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Re: History of Monsters

Postby Alexander941 » Sun Sep 01, 2013 4:15 pm

I meantg the first.

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Re: History of Monsters

Postby Daedalus » Sun Sep 01, 2013 4:18 pm

Well then at one time probably most large cetaceans, sharks, mollusks, and fish, and a handful of birds like the Harpy Eagle. Gorillas and Baboons definitely were the subject of mythical treatment, and probably a handful of large snakes as well.
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"Given time and plenty of paper, philosophers can prove anything." (Robert Heinlein)
"The map is not the territory." (Alfred Korzybski)
“You’re in the desert, you see a tortoise lying on its back, struggling, and you’re not helping — why is that?" (Bladerunner)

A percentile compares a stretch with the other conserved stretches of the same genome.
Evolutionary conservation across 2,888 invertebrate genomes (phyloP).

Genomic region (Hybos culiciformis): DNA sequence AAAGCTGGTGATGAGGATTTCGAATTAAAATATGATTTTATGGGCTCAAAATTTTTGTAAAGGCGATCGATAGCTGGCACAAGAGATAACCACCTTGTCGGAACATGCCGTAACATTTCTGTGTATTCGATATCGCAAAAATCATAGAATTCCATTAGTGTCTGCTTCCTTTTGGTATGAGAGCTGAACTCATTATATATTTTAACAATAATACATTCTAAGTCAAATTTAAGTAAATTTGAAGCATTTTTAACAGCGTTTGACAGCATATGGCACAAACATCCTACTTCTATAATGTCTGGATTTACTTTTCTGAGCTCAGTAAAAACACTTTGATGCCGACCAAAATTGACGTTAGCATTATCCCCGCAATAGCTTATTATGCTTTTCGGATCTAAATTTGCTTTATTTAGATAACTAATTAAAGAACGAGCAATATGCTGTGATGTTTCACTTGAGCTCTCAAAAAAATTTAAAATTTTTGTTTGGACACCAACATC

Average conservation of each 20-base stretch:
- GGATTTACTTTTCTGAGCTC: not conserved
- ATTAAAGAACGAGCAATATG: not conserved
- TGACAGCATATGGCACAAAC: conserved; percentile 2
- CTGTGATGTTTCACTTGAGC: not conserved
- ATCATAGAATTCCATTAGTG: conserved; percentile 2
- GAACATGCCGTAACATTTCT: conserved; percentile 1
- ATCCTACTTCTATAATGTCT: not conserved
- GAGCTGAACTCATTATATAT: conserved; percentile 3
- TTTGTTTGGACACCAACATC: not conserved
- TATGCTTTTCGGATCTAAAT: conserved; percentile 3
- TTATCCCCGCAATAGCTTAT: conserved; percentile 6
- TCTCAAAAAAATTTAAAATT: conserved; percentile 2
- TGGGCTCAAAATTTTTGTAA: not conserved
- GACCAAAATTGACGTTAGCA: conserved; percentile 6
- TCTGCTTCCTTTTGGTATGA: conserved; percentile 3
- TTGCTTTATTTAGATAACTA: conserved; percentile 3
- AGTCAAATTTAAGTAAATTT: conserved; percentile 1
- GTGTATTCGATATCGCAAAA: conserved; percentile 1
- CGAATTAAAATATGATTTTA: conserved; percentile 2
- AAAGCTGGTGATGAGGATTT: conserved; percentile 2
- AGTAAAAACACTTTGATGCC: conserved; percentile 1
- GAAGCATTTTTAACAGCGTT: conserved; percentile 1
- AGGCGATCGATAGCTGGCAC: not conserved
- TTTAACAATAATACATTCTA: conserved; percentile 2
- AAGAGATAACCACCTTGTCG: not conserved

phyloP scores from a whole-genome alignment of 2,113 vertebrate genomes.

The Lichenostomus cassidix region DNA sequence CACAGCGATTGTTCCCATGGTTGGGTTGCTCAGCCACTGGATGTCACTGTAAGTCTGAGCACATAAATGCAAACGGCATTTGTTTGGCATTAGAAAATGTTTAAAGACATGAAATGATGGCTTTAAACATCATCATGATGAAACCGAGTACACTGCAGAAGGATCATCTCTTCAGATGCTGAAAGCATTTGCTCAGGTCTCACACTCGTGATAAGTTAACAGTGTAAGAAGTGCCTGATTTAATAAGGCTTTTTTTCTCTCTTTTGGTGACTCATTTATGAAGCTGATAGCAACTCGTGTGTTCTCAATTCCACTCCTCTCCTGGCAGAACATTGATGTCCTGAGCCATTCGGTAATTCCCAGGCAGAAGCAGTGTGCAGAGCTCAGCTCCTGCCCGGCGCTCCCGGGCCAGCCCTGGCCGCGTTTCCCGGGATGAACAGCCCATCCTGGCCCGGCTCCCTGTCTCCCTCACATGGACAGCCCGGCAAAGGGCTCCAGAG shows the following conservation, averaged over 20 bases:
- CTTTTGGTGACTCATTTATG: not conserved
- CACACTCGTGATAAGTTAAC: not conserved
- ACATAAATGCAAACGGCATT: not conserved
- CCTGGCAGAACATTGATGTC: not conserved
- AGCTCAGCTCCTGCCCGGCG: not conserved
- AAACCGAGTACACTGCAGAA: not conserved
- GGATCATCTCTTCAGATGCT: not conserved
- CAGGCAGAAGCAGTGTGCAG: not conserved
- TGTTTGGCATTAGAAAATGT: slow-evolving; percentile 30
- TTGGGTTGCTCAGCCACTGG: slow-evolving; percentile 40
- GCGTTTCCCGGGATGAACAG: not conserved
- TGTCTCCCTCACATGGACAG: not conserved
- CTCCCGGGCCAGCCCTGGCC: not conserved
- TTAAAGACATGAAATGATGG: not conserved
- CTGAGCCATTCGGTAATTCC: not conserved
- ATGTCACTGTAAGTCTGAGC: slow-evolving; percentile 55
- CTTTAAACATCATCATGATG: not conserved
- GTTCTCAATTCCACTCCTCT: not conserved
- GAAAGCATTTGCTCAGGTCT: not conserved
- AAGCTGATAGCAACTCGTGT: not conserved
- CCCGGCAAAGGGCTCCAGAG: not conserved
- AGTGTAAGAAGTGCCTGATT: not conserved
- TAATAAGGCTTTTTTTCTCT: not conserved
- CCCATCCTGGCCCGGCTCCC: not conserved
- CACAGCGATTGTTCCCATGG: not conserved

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Re: History of Monsters

Postby Major Malfunction » Sun Sep 01, 2013 5:05 pm

When all you've got to protect you from the megafauna predators is the light of a campfire, a bark hut and a pointy stick, pretty much anything would seem like a monster.
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Re: History of Monsters

Postby Alexander941 » Fri Sep 06, 2013 7:09 pm

Is that really so?

I think a Monster is something more vague, "unnatural", and hard to access if i can say so.

Predatory Animals, which are a danger for Humans or their livestock, dont have these attributes, they are far to often sighted, killed and fought to achieve such a status.

Yes, our anescestors saw some of these animals as something extraordinary, maybe with supernatural powers, but not similar to the Yeti, Bigfoot, the Jersey Devil, the Chupacabra,...